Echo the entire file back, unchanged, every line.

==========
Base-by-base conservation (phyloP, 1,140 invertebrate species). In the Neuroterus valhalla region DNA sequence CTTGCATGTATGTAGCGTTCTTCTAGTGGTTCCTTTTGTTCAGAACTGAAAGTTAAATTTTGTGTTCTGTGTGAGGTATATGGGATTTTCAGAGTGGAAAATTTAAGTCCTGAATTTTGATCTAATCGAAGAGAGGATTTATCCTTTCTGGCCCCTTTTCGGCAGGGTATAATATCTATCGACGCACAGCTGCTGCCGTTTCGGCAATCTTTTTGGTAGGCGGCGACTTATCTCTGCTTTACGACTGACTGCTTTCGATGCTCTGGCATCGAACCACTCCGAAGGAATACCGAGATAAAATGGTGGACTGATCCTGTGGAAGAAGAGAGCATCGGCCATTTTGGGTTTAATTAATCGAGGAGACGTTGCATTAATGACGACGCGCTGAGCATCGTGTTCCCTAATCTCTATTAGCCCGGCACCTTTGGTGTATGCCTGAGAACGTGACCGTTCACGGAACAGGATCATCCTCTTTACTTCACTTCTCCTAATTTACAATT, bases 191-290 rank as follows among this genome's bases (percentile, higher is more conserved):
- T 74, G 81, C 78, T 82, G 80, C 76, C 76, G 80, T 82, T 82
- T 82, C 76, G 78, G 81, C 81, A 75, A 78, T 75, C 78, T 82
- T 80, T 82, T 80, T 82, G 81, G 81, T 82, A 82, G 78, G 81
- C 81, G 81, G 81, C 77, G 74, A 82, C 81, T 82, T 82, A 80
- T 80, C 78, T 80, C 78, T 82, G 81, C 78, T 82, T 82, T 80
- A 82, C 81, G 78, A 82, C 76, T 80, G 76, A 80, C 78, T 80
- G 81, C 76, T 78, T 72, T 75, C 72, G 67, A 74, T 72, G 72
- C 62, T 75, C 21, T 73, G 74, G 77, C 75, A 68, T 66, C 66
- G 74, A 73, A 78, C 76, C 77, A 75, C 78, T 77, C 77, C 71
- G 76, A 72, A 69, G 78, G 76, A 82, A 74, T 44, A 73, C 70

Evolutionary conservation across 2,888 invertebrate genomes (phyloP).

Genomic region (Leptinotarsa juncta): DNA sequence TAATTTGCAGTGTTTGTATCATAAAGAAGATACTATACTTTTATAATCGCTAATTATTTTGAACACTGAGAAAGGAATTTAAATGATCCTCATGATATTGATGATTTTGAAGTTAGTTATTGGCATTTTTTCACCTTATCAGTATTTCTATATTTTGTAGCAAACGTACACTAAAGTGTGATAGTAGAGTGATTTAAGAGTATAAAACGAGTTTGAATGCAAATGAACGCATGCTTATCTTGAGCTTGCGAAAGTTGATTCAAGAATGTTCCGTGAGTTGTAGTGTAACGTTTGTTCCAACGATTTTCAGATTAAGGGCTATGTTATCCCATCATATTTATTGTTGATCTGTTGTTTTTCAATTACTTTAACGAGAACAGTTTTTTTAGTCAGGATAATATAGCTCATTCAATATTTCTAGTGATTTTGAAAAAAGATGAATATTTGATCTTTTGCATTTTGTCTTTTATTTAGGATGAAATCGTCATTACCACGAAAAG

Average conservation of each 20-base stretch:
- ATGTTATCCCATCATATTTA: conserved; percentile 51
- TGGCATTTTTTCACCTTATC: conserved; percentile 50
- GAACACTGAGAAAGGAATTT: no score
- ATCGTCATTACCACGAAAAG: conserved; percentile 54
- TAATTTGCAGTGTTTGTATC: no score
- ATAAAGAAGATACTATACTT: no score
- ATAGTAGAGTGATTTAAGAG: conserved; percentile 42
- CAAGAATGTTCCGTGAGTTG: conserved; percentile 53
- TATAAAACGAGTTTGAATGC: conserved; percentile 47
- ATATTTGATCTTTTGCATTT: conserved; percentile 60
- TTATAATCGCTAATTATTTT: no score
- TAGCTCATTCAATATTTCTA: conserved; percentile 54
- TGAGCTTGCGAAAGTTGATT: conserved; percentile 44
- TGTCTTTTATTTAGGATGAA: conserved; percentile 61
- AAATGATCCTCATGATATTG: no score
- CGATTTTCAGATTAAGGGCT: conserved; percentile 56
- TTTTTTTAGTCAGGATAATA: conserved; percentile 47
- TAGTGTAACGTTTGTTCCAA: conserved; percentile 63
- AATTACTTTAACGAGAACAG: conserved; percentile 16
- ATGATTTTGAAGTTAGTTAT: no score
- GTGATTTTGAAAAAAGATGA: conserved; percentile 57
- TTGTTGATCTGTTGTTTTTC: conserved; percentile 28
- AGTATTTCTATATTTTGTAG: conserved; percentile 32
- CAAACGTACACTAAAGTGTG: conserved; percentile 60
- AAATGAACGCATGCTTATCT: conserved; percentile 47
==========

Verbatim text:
Base-by-base conservation (phyloP, 1,140 invertebrate species). In the Neuroterus valhalla region DNA sequence CTTGCATGTATGTAGCGTTCTTCTAGTGGTTCCTTTTGTTCAGAACTGAAAGTTAAATTTTGTGTTCTGTGTGAGGTATATGGGATTTTCAGAGTGGAAAATTTAAGTCCTGAATTTTGATCTAATCGAAGAGAGGATTTATCCTTTCTGGCCCCTTTTCGGCAGGGTATAATATCTATCGACGCACAGCTGCTGCCGTTTCGGCAATCTTTTTGGTAGGCGGCGACTTATCTCTGCTTTACGACTGACTGCTTTCGATGCTCTGGCATCGAACCACTCCGAAGGAATACCGAGATAAAATGGTGGACTGATCCTGTGGAAGAAGAGAGCATCGGCCATTTTGGGTTTAATTAATCGAGGAGACGTTGCATTAATGACGACGCGCTGAGCATCGTGTTCCCTAATCTCTATTAGCCCGGCACCTTTGGTGTATGCCTGAGAACGTGACCGTTCACGGAACAGGATCATCCTCTTTACTTCACTTCTCCTAATTTACAATT, bases 191-290 rank as follows among this genome's bases (percentile, higher is more conserved):
- T 74, G 81, C 78, T 82, G 80, C 76, C 76, G 80, T 82, T 82
- T 82, C 76, G 78, G 81, C 81, A 75, A 78, T 75, C 78, T 82
- T 80, T 82, T 80, T 82, G 81, G 81, T 82, A 82, G 78, G 81
- C 81, G 81, G 81, C 77, G 74, A 82, C 81, T 82, T 82, A 80
- T 80, C 78, T 80, C 78, T 82, G 81, C 78, T 82, T 82, T 80
- A 82, C 81, G 78, A 82, C 76, T 80, G 76, A 80, C 78, T 80
- G 81, C 76, T 78, T 72, T 75, C 72, G 67, A 74, T 72, G 72
- C 62, T 75, C 21, T 73, G 74, G 77, C 75, A 68, T 66, C 66
- G 74, A 73, A 78, C 76, C 77, A 75, C 78, T 77, C 77, C 71
- G 76, A 72, A 69, G 78, G 76, A 82, A 74, T 44, A 73, C 70

Evolutionary conservation across 2,888 invertebrate genomes (phyloP).

Genomic region (Leptinotarsa juncta): DNA sequence TAATTTGCAGTGTTTGTATCATAAAGAAGATACTATACTTTTATAATCGCTAATTATTTTGAACACTGAGAAAGGAATTTAAATGATCCTCATGATATTGATGATTTTGAAGTTAGTTATTGGCATTTTTTCACCTTATCAGTATTTCTATATTTTGTAGCAAACGTACACTAAAGTGTGATAGTAGAGTGATTTAAGAGTATAAAACGAGTTTGAATGCAAATGAACGCATGCTTATCTTGAGCTTGCGAAAGTTGATTCAAGAATGTTCCGTGAGTTGTAGTGTAACGTTTGTTCCAACGATTTTCAGATTAAGGGCTATGTTATCCCATCATATTTATTGTTGATCTGTTGTTTTTCAATTACTTTAACGAGAACAGTTTTTTTAGTCAGGATAATATAGCTCATTCAATATTTCTAGTGATTTTGAAAAAAGATGAATATTTGATCTTTTGCATTTTGTCTTTTATTTAGGATGAAATCGTCATTACCACGAAAAG

Average conservation of each 20-base stretch:
- ATGTTATCCCATCATATTTA: conserved; percentile 51
- TGGCATTTTTTCACCTTATC: conserved; percentile 50
- GAACACTGAGAAAGGAATTT: no score
- ATCGTCATTACCACGAAAAG: conserved; percentile 54
- TAATTTGCAGTGTTTGTATC: no score
- ATAAAGAAGATACTATACTT: no score
- ATAGTAGAGTGATTTAAGAG: conserved; percentile 42
- CAAGAATGTTCCGTGAGTTG: conserved; percentile 53
- TATAAAACGAGTTTGAATGC: conserved; percentile 47
- ATATTTGATCTTTTGCATTT: conserved; percentile 60
- TTATAATCGCTAATTATTTT: no score
- TAGCTCATTCAATATTTCTA: conserved; percentile 54
- TGAGCTTGCGAAAGTTGATT: conserved; percentile 44
- TGTCTTTTATTTAGGATGAA: conserved; percentile 61
- AAATGATCCTCATGATATTG: no score
- CGATTTTCAGATTAAGGGCT: conserved; percentile 56
- TTTTTTTAGTCAGGATAATA: conserved; percentile 47
- TAGTGTAACGTTTGTTCCAA: conserved; percentile 63
- AATTACTTTAACGAGAACAG: conserved; percentile 16
- ATGATTTTGAAGTTAGTTAT: no score
- GTGATTTTGAAAAAAGATGA: conserved; percentile 57
- TTGTTGATCTGTTGTTTTTC: conserved; percentile 28
- AGTATTTCTATATTTTGTAG: conserved; percentile 32
- CAAACGTACACTAAAGTGTG: conserved; percentile 60
- AAATGAACGCATGCTTATCT: conserved; percentile 47